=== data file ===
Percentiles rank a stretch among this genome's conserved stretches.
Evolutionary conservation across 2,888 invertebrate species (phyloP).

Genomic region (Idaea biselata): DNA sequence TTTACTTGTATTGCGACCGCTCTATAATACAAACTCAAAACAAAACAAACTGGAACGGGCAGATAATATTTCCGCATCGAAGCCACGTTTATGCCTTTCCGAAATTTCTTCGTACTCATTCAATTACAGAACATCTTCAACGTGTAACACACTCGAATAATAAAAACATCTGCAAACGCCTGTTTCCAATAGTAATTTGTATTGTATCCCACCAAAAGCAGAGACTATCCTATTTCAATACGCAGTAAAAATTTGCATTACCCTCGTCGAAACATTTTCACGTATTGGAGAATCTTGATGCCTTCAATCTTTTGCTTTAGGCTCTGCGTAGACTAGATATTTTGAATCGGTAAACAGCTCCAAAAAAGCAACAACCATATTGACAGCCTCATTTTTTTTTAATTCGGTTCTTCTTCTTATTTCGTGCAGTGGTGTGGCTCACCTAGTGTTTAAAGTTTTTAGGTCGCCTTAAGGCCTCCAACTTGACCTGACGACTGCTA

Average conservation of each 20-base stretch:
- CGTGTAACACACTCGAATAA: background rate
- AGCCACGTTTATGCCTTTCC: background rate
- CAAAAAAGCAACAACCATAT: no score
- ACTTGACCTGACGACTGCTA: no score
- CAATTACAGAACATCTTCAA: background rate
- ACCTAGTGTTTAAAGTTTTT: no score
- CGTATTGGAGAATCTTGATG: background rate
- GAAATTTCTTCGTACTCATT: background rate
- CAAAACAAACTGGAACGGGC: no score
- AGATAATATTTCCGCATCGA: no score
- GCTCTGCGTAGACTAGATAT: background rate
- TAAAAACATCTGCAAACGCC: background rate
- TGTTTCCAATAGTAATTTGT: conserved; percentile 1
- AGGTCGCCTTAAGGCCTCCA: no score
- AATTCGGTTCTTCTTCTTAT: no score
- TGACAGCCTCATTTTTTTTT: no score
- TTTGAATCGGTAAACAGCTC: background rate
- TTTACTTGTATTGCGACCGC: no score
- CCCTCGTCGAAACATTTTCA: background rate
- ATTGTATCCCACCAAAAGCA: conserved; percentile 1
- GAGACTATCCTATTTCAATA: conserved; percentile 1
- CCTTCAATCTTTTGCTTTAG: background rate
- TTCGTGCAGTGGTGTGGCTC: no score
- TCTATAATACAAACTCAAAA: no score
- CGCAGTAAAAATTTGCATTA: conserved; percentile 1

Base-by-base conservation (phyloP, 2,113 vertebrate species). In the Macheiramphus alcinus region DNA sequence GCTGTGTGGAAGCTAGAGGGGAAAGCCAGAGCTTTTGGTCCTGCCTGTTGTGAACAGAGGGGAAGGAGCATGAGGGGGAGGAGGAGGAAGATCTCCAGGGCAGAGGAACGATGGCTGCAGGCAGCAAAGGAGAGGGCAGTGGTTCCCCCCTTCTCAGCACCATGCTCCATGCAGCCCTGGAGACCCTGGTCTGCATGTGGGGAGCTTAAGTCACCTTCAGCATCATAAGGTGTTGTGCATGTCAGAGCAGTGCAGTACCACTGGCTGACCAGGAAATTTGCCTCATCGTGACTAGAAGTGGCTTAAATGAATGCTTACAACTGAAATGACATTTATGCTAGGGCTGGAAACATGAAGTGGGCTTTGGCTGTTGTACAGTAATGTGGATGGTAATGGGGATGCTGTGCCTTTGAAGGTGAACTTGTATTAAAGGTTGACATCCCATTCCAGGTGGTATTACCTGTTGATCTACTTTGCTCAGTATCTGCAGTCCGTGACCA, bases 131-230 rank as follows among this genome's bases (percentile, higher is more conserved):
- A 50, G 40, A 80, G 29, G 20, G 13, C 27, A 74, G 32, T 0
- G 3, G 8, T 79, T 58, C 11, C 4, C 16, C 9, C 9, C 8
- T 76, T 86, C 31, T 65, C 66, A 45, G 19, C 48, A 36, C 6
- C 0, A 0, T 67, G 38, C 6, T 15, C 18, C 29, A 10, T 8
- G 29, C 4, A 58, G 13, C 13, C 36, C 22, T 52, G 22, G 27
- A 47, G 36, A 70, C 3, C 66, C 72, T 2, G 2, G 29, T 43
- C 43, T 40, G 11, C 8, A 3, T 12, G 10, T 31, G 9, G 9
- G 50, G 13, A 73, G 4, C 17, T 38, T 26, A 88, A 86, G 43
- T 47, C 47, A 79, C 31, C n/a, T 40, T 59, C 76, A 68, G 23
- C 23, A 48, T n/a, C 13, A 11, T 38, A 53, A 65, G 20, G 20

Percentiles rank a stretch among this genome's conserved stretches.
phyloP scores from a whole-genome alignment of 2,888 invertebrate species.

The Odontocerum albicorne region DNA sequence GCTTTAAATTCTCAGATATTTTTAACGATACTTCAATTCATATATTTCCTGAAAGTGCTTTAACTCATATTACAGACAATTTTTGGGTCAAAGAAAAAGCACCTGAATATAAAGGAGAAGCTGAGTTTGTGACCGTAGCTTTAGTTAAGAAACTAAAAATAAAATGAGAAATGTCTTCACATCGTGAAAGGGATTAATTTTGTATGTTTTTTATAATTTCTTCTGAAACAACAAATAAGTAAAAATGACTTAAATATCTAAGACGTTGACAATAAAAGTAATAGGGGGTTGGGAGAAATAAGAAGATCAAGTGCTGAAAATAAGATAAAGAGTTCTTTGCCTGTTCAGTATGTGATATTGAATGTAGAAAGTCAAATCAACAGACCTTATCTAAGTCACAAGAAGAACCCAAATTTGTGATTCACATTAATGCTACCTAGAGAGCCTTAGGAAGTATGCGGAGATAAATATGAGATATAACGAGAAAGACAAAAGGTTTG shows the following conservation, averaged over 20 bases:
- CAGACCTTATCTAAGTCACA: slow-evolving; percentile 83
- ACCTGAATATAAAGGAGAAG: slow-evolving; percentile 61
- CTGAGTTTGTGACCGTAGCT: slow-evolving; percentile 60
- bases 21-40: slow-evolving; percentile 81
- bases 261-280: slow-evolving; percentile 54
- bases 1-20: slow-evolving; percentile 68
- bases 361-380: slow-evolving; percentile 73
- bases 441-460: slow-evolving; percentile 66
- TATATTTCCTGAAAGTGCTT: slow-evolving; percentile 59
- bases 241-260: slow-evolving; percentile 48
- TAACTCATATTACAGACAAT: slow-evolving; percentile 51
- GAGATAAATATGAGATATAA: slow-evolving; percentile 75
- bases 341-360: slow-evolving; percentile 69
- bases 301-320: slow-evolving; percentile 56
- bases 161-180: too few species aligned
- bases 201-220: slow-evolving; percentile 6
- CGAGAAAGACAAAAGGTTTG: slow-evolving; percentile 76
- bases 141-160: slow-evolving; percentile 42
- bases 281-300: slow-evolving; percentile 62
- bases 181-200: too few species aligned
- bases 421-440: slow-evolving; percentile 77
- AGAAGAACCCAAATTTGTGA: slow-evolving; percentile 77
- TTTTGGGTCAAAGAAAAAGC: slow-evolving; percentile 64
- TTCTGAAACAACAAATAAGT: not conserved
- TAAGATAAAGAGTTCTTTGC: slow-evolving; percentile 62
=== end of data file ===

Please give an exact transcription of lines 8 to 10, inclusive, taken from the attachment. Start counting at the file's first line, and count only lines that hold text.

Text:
- ACTTGACCTGACGACTGCTA: no score
- CAATTACAGAACATCTTCAA: background rate
- ACCTAGTGTTTAAAGTTTTT: no score